- Medusae are fully humanoid Snake People, having no tails, but definately reptilian features, scaly skin and, of course, snakes for hair.
- The Followers of Set in Vampire: The Masquerade acquire the power to become this at advanced levels.
- The Horror named Ysrthgrathe in the supplement Scourge Unending.
- Earthdawn also has its own Nagas, as seen in Creatures of Barsaive.
- The Lexicon (Atlas of the Lost World of Atlantis). The tropical jungle of Yallock had the Nagaraja, who were half human, half serpent.
- One of the races (and a former playable faction) in Legend of the Five Rings,the Naga are an ancient race of snake-folk. Despite their alien nature (and the assumption of many characters early on that they were demons) the Naga were dedicated to the destruction of The Foul (their race's term for creatures of the Shadowlands and Lying Darkness).
- In Werewolf: The Apocalypse, the Nagah weresnakes turn into this in their warforms. Unlike most examples, this is not meant to be sexualized; similar to other werecreatures in the game, their heads are fully snakelike, and their humanoid torsos have the same scale pattern as the rest of them.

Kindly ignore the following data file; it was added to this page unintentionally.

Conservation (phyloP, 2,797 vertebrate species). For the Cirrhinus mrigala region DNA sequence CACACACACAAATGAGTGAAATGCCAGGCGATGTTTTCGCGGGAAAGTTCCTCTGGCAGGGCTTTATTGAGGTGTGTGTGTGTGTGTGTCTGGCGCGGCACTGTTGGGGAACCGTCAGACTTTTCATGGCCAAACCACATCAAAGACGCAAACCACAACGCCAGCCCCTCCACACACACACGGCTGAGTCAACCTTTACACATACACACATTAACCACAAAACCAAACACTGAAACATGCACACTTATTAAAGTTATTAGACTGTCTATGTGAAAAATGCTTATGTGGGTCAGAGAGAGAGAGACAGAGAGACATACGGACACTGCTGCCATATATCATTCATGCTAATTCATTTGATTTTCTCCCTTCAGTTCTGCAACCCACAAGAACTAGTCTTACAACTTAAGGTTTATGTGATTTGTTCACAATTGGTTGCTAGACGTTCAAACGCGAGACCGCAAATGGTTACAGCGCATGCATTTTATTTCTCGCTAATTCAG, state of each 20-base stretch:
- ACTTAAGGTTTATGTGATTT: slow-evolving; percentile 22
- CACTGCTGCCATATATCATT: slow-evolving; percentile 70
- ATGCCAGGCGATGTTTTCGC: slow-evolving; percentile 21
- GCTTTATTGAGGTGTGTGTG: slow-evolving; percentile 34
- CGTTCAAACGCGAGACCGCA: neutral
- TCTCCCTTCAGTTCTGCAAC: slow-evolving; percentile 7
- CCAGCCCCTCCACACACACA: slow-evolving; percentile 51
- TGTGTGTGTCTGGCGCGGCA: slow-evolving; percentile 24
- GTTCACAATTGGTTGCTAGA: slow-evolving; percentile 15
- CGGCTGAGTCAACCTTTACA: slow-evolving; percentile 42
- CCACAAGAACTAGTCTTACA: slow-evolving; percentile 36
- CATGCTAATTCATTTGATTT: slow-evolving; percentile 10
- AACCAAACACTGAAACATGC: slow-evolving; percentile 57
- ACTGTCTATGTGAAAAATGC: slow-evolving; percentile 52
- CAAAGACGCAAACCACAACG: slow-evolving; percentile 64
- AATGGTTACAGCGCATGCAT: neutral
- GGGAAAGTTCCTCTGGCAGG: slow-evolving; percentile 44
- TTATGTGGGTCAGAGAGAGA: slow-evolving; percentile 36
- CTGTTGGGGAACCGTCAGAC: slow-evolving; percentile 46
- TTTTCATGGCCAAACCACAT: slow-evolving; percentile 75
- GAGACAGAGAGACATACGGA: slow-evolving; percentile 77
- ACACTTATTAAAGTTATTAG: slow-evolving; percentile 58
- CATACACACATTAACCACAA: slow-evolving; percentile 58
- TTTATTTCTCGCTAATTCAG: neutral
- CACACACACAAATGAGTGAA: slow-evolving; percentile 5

- In Changeling: The Dreaming, merfolk from House Melsinee have the lower halves of airbreathing sea creatures, which can include snakes.
- Feng Shui has the Snake Men, just one of the many demons the Lotus like to summon, which are not to be confused with Ascended-style transformed snakes, which are descended from snakes which transformed themselves into humans.
- The Lemurians in the Freedom City setting for Mutants and Masterminds. Evil snake-men who worship an Eldritch Abomination.